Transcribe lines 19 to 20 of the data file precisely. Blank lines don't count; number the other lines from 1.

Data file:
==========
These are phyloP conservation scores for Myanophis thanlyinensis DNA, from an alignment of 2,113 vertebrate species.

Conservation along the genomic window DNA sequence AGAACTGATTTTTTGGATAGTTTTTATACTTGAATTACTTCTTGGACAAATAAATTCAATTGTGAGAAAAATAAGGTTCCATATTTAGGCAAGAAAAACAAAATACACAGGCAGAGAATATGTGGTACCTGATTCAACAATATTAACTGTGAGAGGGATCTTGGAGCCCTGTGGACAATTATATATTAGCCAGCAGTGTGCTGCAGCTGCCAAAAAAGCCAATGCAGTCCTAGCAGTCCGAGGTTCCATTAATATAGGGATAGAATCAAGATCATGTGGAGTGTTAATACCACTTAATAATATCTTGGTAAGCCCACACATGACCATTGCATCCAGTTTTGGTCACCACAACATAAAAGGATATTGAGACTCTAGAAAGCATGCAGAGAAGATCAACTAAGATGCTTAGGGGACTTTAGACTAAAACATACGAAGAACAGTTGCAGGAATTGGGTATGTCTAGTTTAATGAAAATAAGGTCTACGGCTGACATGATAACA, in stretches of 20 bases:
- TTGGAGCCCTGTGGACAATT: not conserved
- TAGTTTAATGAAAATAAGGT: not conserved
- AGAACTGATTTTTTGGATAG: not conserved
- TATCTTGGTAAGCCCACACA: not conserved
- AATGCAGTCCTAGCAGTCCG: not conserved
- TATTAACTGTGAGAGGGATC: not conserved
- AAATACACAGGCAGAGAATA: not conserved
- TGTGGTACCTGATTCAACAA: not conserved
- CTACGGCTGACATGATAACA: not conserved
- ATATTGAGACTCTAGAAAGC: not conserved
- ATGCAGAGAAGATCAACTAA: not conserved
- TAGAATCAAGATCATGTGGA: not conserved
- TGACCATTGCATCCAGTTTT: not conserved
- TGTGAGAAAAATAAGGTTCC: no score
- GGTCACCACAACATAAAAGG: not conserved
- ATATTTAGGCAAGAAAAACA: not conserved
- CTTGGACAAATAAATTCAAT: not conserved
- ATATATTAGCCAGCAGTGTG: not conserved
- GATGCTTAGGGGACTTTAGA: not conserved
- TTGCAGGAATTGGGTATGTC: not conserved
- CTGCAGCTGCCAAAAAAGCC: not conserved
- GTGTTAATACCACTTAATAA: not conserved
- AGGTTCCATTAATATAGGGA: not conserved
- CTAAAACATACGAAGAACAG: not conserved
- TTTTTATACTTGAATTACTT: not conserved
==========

- CTTGGACAAATAAATTCAAT: not conserved
- ATATATTAGCCAGCAGTGTG: not conserved